The Sloe Trilogy II: How to make sloe wine, vodka, jam

This is the second part of the Sloe Trilogy where you use the same batch of sloes to make wine, vodka and fridge jam. In the first part I showed you how to make the wine, here are the instructions for the vodka.
Sloes in a glass
When you have strained the sloes off the wine ‘must‘ you can use them to flavour vodka. I suggest vodka for this because, unlike with gin, you don’t get that big juniper hit which may not be so nice in your breakfast jam.

If you’re coming into this without having made the wine, just use freshly picked sloes. You’ll need to squish them and this is easier to do if you freeze and thaw them first.

You’ll need a large container to make this in that you can sterilise and seal. A demijohn is great for it or a big kilner jar or similar. Pretty bottles that you can seal are a great way of presenting your finished vodka and make great presents.


For each 500g of fermented sloes (or fresh ones if that’s what you are using)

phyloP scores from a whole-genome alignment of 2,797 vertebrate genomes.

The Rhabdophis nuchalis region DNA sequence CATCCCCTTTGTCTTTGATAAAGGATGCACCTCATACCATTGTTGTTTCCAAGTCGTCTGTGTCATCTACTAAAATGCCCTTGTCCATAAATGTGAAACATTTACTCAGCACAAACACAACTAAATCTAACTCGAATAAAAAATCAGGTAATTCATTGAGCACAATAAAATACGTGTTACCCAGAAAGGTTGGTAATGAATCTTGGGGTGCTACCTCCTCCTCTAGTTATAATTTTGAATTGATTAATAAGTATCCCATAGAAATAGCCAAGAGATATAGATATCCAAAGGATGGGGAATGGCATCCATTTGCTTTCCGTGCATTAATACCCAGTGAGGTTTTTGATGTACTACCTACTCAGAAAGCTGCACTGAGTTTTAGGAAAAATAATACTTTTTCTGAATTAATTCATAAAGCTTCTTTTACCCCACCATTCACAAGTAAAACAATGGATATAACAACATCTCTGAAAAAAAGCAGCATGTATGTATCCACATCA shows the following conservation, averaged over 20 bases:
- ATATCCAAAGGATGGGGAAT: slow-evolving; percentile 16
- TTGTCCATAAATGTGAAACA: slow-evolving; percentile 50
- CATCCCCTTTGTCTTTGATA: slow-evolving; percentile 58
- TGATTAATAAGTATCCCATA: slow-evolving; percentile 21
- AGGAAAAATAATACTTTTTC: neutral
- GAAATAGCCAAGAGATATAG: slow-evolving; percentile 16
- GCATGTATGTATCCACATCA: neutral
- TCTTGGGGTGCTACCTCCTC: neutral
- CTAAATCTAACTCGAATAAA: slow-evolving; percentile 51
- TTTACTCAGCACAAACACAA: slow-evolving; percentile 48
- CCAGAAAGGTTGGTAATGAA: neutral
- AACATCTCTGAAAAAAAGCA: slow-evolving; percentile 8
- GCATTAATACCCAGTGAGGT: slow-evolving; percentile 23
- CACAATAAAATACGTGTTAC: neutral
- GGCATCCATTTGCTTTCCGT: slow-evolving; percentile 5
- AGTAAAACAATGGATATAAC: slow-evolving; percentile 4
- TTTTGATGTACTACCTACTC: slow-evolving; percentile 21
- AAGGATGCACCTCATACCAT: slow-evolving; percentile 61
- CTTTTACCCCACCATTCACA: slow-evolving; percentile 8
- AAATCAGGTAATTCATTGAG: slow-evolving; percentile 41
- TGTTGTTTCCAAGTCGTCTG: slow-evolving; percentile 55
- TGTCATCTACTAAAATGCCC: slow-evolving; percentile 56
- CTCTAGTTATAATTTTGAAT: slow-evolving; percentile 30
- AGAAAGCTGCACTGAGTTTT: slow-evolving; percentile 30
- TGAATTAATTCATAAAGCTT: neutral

250g granulated sugar (you can use more or less to taste)

750ml (a standard bottle) of vodka (you can use the bottle to keep some of the sloe vodka at the end if you wish)

This will make about 900ml of vodka.


Put the sloes in your container and tip in the sugar. Depending on your container, you may find a funnel helpful to get the sugar in.

Tip in the vodka and seal the top of the container.

Shake the container well and leave in a cool, dark place. Shake the container whenever you remember over the next 3-6 months, ideally daily. Eventually the sugar will have dissolved and you’ll see the vodka take on a delightful pinky/purple colour.

At the end of your 3-6 month period, strain the vodka off the sloes using a double layer of scalded muslin. DO NOT throw the sloes away. Pour the vodka into your presentation bottles or your reserved vodka bottle.

Ideally, you will allow the vodka to mature for at least a year. See how you get on and let me know in the comments. Good luck!

And please have a look at my Sustainable Foraging Guidelines for tips how to forage responsibly.

And next, the fridge jam.